• Corresponding concession: This concern may be the most difficult to address. Evaluating product quality is more subjective than evaluating access to content, and many factors that influence quality are outside of MSFT’s control. For instance, if MSFT releases an Xbox console that dramatically outperforms PlayStation consoles, then it would be almost inevitable that ATVI games would perform better on MSFT products. Nonetheless, MSFT could address this concern through a dispute resolution process. For example, it could offer to establish a three-member independent product quality board to evaluate ATVI releases at regular intervals to evaluate quality differences between ATVI game performance on MSFT consoles and performance on rival consoles. Alternatively, it could commit to establish an engineering department at ATVI solely focused on quality-control for rival platform consoles.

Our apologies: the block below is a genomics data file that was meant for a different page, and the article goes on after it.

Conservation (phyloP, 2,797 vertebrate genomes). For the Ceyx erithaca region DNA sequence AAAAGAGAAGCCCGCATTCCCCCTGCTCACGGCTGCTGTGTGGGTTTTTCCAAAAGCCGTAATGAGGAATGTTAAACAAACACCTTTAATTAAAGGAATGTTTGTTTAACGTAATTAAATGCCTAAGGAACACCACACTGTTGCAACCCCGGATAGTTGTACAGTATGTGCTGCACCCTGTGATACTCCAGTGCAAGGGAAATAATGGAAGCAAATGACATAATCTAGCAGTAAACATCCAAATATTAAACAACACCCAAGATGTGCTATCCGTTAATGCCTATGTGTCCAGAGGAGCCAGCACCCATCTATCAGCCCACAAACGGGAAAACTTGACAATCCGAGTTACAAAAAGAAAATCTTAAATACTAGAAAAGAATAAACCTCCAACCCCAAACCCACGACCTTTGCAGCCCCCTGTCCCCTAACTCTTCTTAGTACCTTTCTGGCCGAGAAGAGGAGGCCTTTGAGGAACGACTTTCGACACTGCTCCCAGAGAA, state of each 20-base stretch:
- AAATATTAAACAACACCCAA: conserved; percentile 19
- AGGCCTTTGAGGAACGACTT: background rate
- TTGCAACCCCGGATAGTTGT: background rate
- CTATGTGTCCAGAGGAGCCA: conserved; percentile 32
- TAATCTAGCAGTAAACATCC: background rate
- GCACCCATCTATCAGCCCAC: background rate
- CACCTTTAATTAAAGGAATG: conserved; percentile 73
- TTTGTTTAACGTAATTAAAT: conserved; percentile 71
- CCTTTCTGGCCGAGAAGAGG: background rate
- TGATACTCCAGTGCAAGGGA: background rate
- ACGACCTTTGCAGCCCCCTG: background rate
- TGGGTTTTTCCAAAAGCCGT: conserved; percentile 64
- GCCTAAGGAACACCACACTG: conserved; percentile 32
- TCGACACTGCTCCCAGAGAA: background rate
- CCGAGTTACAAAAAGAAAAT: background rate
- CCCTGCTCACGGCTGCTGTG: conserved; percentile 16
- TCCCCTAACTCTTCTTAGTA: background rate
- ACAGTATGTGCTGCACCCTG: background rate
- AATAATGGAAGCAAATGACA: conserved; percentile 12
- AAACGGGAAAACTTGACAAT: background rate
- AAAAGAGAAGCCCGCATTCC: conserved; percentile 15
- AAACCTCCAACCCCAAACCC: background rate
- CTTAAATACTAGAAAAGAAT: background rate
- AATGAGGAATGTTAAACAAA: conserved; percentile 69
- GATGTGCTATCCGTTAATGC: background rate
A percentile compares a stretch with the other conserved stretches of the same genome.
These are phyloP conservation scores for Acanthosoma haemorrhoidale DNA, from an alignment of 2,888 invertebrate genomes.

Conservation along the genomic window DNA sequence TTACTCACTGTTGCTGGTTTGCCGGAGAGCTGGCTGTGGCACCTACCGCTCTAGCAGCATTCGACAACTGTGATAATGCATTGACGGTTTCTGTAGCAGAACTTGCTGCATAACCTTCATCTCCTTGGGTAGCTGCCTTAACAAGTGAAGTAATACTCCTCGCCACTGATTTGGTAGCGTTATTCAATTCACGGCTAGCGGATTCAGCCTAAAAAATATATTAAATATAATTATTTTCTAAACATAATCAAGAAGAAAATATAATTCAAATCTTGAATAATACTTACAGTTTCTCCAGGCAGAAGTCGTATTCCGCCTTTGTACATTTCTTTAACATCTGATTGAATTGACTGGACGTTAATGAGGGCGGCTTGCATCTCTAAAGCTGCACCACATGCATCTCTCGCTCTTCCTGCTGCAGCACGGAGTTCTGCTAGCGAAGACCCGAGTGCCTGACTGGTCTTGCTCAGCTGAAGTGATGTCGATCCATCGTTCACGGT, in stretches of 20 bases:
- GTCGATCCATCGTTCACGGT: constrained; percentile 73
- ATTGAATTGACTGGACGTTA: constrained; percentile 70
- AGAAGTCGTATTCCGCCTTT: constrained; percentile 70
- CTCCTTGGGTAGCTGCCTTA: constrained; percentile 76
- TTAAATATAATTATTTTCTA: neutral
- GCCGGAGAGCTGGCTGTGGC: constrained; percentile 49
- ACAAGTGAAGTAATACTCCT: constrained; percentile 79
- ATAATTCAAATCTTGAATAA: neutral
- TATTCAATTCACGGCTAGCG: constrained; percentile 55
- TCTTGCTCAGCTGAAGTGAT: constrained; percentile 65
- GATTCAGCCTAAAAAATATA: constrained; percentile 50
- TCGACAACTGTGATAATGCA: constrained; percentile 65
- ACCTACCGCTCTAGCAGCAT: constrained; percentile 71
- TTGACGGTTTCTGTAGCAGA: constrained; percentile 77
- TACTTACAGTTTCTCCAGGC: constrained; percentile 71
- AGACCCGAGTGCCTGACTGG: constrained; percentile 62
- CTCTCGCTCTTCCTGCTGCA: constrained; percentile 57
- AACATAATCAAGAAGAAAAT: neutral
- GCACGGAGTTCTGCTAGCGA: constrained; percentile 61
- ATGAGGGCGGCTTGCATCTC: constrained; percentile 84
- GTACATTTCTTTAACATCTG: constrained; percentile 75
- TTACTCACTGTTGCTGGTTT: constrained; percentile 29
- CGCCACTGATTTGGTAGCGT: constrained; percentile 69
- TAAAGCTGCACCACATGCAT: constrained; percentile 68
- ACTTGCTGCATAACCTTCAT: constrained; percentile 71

Complaint 5: If the deal closes, MSFT is likely to engage in anticompetitive conduct, even if it makes commitments to the contrary.

  • Corresponding concession: MSFT could make its commitments binding by providing them as a formal declaration to the FTC as part of a settlement of the case. Any breach of the terms of the settlement could be subject to enforcement action by the FTC and litigation in federal court.